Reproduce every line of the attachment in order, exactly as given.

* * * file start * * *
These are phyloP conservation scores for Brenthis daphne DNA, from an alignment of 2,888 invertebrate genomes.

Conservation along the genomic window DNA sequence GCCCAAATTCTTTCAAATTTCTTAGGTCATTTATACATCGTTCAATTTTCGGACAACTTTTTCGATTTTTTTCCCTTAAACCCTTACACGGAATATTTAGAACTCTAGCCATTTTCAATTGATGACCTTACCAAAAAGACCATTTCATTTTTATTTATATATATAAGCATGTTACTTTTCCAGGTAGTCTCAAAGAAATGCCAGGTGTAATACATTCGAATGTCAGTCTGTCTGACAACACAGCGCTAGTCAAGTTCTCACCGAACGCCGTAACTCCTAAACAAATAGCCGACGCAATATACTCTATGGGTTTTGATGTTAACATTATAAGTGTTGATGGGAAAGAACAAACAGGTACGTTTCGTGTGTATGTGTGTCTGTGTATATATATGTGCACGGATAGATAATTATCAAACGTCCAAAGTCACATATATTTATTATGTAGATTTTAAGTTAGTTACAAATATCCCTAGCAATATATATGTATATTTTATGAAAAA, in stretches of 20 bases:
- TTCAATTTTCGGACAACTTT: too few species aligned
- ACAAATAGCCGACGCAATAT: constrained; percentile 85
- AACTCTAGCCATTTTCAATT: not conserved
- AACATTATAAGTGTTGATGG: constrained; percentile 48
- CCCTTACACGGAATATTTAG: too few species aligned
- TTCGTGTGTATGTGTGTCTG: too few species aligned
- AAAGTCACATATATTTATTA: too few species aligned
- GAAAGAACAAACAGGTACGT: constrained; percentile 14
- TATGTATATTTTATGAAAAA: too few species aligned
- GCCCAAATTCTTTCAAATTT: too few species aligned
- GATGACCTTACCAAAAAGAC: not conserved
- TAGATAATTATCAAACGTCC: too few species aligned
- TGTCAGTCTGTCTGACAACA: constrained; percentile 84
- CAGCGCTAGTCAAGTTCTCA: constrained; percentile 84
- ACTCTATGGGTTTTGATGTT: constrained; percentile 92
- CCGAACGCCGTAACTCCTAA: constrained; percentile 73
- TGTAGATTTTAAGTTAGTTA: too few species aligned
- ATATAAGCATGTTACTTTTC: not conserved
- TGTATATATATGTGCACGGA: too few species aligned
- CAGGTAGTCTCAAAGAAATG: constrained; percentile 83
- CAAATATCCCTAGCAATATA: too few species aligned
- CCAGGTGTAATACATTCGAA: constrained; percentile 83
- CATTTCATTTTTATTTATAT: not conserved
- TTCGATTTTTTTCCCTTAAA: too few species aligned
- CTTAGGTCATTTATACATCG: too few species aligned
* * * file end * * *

These are phyloP conservation scores for Brenthis daphne DNA, from an alignment of 2,888 invertebrate genomes.

Conservation along the genomic window DNA sequence GCCCAAATTCTTTCAAATTTCTTAGGTCATTTATACATCGTTCAATTTTCGGACAACTTTTTCGATTTTTTTCCCTTAAACCCTTACACGGAATATTTAGAACTCTAGCCATTTTCAATTGATGACCTTACCAAAAAGACCATTTCATTTTTATTTATATATATAAGCATGTTACTTTTCCAGGTAGTCTCAAAGAAATGCCAGGTGTAATACATTCGAATGTCAGTCTGTCTGACAACACAGCGCTAGTCAAGTTCTCACCGAACGCCGTAACTCCTAAACAAATAGCCGACGCAATATACTCTATGGGTTTTGATGTTAACATTATAAGTGTTGATGGGAAAGAACAAACAGGTACGTTTCGTGTGTATGTGTGTCTGTGTATATATATGTGCACGGATAGATAATTATCAAACGTCCAAAGTCACATATATTTATTATGTAGATTTTAAGTTAGTTACAAATATCCCTAGCAATATATATGTATATTTTATGAAAAA, in stretches of 20 bases:
- TTCAATTTTCGGACAACTTT: too few species aligned
- ACAAATAGCCGACGCAATAT: constrained; percentile 85
- AACTCTAGCCATTTTCAATT: not conserved
- AACATTATAAGTGTTGATGG: constrained; percentile 48
- CCCTTACACGGAATATTTAG: too few species aligned
- TTCGTGTGTATGTGTGTCTG: too few species aligned
- AAAGTCACATATATTTATTA: too few species aligned
- GAAAGAACAAACAGGTACGT: constrained; percentile 14
- TATGTATATTTTATGAAAAA: too few species aligned
- GCCCAAATTCTTTCAAATTT: too few species aligned
- GATGACCTTACCAAAAAGAC: not conserved
- TAGATAATTATCAAACGTCC: too few species aligned
- TGTCAGTCTGTCTGACAACA: constrained; percentile 84
- CAGCGCTAGTCAAGTTCTCA: constrained; percentile 84
- ACTCTATGGGTTTTGATGTT: constrained; percentile 92
- CCGAACGCCGTAACTCCTAA: constrained; percentile 73
- TGTAGATTTTAAGTTAGTTA: too few species aligned
- ATATAAGCATGTTACTTTTC: not conserved
- TGTATATATATGTGCACGGA: too few species aligned
- CAGGTAGTCTCAAAGAAATG: constrained; percentile 83
- CAAATATCCCTAGCAATATA: too few species aligned
- CCAGGTGTAATACATTCGAA: constrained; percentile 83
- CATTTCATTTTTATTTATAT: not conserved
- TTCGATTTTTTTCCCTTAAA: too few species aligned
- CTTAGGTCATTTATACATCG: too few species aligned